three-vehicle accident. No-one was hurt. The name of a man who died in
this crash near Caistor yesterday morning has been released. Mohamed
Azzabi was 43 and from Nettleton near Market Rasen. Four children
and a woman who were in his vehicle are still in hospital with serious
injuries. The MP for Brigg and Goole has been leading a debate in
Parliament on his proposals to introduce compulsory money
management lessons in schools. Andrew Percy wants young people to
get the training to try and stop them getting into debt later in
life. More than 100,000 people have also signed a online petition
backing his report. It's not about moralising about debt. It's not
about that. It's not about educating people never to be in
debt, but providing people with the appropriate skills. Still ahead -
painstaking work to preserve the past. The film archive that's come
to Lincolnshire. I don't know what scampi is. I've had it in
restaurants. It's very nice. Not a clue what it is. Yes, scampi update,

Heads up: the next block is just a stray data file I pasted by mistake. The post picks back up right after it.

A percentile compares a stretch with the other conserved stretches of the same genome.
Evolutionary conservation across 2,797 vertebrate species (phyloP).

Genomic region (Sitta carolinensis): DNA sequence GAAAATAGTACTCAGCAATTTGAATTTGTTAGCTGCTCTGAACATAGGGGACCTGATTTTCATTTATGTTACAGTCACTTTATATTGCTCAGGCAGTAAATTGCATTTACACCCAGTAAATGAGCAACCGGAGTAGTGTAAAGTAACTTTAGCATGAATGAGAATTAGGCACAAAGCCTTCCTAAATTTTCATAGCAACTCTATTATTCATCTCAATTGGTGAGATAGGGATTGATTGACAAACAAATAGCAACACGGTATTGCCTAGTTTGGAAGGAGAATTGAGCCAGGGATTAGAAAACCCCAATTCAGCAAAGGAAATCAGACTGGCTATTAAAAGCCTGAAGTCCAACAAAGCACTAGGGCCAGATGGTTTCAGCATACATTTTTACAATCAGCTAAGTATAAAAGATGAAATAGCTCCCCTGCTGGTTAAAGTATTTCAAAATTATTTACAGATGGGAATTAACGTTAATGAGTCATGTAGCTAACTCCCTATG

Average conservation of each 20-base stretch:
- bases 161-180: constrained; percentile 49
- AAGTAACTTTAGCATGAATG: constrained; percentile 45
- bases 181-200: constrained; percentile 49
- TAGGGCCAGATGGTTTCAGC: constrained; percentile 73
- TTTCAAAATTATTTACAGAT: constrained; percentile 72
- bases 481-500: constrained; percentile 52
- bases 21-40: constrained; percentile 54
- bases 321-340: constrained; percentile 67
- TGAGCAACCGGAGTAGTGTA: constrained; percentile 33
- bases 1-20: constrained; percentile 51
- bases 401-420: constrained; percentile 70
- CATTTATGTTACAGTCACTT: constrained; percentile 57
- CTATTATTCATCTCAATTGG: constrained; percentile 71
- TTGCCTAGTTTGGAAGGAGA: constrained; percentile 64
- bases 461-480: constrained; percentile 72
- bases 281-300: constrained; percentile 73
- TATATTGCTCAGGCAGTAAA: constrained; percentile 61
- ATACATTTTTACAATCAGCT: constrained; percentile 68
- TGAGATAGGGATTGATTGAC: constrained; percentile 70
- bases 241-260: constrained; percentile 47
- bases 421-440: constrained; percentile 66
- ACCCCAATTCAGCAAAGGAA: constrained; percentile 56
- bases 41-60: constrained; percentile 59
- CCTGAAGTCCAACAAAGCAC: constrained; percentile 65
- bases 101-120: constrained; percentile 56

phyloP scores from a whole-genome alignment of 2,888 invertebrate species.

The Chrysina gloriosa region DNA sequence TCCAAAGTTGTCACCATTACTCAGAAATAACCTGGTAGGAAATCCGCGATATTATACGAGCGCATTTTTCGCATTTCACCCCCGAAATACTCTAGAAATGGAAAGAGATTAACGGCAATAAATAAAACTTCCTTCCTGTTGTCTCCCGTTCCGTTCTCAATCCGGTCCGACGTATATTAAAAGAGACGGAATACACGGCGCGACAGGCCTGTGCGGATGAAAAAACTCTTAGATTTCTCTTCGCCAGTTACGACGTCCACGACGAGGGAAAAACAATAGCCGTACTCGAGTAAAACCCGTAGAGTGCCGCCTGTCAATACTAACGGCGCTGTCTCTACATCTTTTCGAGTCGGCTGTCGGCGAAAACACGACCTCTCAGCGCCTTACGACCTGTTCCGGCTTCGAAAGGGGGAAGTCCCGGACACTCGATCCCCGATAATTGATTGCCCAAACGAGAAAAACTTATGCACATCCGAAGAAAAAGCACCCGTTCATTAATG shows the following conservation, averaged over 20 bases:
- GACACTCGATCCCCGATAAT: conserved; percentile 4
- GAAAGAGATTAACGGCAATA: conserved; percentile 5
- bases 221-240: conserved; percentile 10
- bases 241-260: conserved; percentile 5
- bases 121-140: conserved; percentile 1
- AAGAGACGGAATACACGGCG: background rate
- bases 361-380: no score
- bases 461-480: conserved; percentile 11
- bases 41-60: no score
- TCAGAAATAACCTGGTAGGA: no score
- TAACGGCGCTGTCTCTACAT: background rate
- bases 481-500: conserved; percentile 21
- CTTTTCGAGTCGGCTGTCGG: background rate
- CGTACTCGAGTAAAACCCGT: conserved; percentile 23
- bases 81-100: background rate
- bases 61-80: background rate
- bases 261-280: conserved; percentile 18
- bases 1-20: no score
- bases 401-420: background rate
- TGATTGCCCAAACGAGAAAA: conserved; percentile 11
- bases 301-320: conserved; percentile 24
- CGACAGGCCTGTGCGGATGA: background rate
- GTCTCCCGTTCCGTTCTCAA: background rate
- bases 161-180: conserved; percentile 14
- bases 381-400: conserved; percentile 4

all will be revealed. The photograph tonight is from Horn see
Mere. Several people have been writing
this afternoon from South Yorkshire saying that they want an apology
tonight. What about your feature on scampi? No, about the fact that
last night's forecast was a bit - what's the word I'm looking for,
what's the word I'm looking for, wrong? I suppose we had a bit of
snow in Sheffield. It is snow in December, but we didn't get that
one right. We did forecast widespread ice. I'm sure you were
going to point that out to your millions of viewers. He has gone
quiet. You're on your own. excited about the scampi piece.
We'll look at the warning. It's in place. We could have icy patches
once again on untreated surfaces. There is the nasty looking area of
low, which will push way to the south. The interesting thing is the
northern edge of that rain could fringe into the extreme south of